New radiation therapy tools are highlight of ASTRO 2021

2019 09 16 03 57 7061 Astro 2019 400

A shorter radiotherapy regimen, a genetic biomarker test, and a higher-dose radiation therapy were a few of the advances in cancer treatment that were on full display October 25 for the American Society for Radiation Oncology (ASTRO) 2021 annual meeting.

In a set of three presentations highlighted by ASTRO on the first day of the meeting, researchers from across the U.S. presented new findings that have implications for treating prostate and lung cancers while minimizing the adverse side effects of radiation therapy.

In his presentation, Dr. Mark Buyyounouski from Stanford University said his team found that using fewer but higher doses of radiation doesn't increase long-term side effects or lower the quality of life of men with prostate cancer who had their prostates removed.

Buyyounouski et al wanted to test whether an accelerated approach is also acceptable for men after undergoing prostatectomy, looking at data from 245 patients. They compared patient-reported genitourinary and gastrointestinal side effects experienced by men who either had hypofractionated postoperative radiation therapy delivered over five weeks or conventionally fractionated radiation delivered over seven weeks.

The researchers found that immediately after treatment, the average change to genitourinary scores in patients did not differ between treatment groups, but patients treated with shortened radiation initially reported worse gastrointestinal symptoms. By six months, however, there were no differences in genitourinary or gastrointestinal impacts reported by the two groups. The quality of life for patients remained comparable until the end of the 24 months.

Buyyounouski said other benefits for hypofractionated radiotherapies include shorter time commitment for patients, improved productivity for staff, and lower costs.

In a second presentation, Dr. Paul Nguyen from Harvard Medical School presented his team's findings on a genetic biomarker test that he said accurately predicts how men with high-risk prostate cancer will respond to treatment with radiation and hormone therapy.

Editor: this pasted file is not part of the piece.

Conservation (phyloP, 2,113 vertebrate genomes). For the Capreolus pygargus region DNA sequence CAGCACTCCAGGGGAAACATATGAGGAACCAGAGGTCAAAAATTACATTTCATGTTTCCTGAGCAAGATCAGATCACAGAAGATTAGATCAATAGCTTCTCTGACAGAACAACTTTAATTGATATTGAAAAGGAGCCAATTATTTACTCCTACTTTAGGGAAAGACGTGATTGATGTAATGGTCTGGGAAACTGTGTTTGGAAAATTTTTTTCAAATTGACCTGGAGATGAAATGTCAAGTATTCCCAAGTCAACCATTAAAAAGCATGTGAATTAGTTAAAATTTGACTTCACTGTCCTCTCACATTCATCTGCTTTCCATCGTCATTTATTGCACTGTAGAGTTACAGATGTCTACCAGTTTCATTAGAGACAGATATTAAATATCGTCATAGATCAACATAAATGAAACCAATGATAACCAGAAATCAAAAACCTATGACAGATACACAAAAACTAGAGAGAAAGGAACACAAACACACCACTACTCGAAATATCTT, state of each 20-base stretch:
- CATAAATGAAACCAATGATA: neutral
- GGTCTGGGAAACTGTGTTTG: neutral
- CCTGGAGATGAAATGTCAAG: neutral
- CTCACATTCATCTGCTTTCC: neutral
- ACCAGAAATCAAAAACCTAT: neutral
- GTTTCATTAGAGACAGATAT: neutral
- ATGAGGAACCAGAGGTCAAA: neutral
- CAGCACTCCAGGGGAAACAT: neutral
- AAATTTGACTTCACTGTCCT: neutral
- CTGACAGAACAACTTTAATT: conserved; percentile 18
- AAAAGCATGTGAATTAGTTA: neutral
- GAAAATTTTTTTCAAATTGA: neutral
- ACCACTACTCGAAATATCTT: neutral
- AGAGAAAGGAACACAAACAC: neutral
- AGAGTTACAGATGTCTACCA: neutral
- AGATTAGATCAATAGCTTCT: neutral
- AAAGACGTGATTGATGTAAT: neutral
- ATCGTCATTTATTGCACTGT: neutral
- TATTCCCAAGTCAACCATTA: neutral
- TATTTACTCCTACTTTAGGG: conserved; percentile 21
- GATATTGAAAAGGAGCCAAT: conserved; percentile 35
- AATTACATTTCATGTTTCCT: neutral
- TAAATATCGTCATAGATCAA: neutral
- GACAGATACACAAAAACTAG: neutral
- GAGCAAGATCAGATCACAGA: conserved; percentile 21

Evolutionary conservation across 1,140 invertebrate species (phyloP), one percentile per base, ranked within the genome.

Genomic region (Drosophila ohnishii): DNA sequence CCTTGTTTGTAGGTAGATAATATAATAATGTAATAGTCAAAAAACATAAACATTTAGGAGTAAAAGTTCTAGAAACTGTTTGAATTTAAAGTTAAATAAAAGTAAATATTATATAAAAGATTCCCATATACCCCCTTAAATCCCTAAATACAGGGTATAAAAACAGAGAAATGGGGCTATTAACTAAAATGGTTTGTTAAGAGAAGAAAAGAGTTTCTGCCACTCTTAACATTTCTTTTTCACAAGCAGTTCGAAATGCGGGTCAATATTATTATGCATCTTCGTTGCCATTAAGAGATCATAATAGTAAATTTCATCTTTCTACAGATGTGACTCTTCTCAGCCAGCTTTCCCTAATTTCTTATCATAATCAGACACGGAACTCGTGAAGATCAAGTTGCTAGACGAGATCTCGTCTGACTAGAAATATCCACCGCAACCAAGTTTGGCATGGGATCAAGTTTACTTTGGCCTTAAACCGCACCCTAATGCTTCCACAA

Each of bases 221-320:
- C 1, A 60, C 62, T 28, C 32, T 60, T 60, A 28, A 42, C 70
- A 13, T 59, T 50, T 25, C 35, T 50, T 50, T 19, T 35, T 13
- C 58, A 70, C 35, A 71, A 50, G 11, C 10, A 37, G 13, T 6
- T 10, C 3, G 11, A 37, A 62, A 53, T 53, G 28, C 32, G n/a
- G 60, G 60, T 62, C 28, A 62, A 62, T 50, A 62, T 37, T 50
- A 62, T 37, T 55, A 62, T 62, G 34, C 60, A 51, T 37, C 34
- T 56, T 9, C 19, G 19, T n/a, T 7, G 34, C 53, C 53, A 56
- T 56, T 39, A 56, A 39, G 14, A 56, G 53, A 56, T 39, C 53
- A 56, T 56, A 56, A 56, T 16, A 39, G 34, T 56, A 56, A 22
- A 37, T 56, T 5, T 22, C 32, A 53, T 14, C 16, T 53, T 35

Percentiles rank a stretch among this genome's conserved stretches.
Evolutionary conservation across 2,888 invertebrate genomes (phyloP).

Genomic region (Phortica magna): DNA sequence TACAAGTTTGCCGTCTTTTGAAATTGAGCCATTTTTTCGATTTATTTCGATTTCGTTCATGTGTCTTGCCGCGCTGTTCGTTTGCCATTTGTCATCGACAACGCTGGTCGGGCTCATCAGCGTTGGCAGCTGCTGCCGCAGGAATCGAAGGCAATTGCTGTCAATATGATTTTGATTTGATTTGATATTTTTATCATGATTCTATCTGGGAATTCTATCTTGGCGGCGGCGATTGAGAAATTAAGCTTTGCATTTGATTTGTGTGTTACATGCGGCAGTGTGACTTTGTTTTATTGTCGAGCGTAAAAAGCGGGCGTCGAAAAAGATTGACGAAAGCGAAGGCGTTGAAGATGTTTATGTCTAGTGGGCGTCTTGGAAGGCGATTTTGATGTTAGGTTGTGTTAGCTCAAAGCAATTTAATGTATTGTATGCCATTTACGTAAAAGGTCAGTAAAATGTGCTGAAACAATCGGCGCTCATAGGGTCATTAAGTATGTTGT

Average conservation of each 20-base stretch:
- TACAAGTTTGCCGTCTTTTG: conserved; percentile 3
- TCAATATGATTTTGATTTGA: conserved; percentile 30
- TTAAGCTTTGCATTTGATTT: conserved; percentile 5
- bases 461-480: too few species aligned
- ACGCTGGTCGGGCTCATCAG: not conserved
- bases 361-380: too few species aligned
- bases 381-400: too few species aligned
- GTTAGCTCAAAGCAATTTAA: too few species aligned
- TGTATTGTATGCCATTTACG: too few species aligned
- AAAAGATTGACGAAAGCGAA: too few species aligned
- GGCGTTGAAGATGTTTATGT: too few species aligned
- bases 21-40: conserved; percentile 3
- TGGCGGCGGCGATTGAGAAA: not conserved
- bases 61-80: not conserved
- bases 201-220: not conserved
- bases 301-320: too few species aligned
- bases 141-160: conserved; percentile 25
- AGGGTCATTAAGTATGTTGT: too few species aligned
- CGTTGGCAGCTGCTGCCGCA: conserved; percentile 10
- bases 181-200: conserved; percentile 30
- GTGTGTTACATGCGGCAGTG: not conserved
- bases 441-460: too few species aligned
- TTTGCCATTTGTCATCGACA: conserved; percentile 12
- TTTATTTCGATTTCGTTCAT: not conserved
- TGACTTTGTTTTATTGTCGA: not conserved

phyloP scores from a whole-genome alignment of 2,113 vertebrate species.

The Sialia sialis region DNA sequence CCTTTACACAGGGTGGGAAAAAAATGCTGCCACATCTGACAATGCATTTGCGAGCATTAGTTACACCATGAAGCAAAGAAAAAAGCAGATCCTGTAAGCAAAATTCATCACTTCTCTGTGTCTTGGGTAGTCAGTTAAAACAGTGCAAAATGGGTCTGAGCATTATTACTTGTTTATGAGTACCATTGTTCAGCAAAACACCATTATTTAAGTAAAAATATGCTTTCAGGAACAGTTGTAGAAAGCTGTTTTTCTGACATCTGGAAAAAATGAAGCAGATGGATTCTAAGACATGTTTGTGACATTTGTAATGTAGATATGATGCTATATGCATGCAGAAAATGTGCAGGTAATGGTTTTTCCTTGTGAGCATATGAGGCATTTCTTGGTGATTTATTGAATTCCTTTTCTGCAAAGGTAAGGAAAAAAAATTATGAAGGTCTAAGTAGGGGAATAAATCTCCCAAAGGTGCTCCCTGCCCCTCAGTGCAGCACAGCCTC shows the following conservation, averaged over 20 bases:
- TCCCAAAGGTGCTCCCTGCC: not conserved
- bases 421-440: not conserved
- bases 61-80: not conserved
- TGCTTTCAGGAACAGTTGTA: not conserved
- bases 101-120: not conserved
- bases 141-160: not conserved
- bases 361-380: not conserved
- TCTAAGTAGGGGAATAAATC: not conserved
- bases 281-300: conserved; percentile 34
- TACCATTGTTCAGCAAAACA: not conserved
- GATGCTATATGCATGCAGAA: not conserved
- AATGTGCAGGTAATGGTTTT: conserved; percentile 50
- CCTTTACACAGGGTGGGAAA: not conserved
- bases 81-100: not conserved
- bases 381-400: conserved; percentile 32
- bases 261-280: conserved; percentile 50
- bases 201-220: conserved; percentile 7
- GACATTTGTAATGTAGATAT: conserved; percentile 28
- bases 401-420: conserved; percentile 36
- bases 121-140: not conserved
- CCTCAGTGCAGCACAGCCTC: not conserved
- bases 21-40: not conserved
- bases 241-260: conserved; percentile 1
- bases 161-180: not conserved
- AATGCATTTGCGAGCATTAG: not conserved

Nguyen and colleagues analyzed the activity of 22 genes in prostate tumors to produce a score reflecting how aggressive a patient's cancer is. They calculated scores using RNA extracted from archived biopsy samples collected in three major prostate cancer trials. The trials had 90, 172, and 123 patients respectively, with some samples as old as 29 years. Then, the researchers looked at how closely these scores were associated with long-term outcomes.

The genetic classifier predicted which patients were more likely to develop distant metastases (hazard ratio [HR], 1.24), which were more likely to die of their prostate cancer (HR, 1.27), and which were more likely to die from any cause (HR, 1.12).

Nguyen said that for example, the rate of distant cancer metastasis at 10 years was 29% for patients whose scores indicated they had more aggressive cancer, compared with 13% for those whose scores signaled lower risk.

"High-risk prostate cancer is a heterogeneous disease state and the genomic classifier can improve risk stratification to help personalize shared decision-making," Nguyen said.

In her presentation, Dr. Jillian Tsai from the Memorial Sloan Kettering Cancer Center in New York City led a team that found that high-dose radiation therapy can be used to lengthen progression-free survival for people with advanced lung cancer.

Tsai said this stereotactic body radiation therapy is useful for when systemic therapy does not fully halt the growth or spread of metastases.

Of the 106 patients enrolled in the team's study, 59 had non-small cell lung cancer and 47 had breast cancer. All participants in the trial had between one and five progressing metastatic sites that had not responded to systemic therapy.

Patients were randomized into two groups: half received stereotactic body radiation therapy to all progressive sites, and half were treated with the standard of care, which allowed physicians to choose whether to continue their current systemic therapy or switch to another drug.

Patients were followed for a median of 45 weeks, by which time 78 (74%) had experienced further tumor progression and 39 (37%) had died. The median progression-free survival was 44 weeks for patients with non-small cell lung cancer treated with stereotactic body radiation therapy, compared with nine weeks for those who received standard care (p = 0.001).

However, no significant difference was found in progression-free survival between the two groups of patients with breast cancer.

"Stereotactic body radiation therapy had pretty acceptable toxicity profiles in this patient population. We want to study the mechanisms of the differential benefits for our future analysis," Tsai said.

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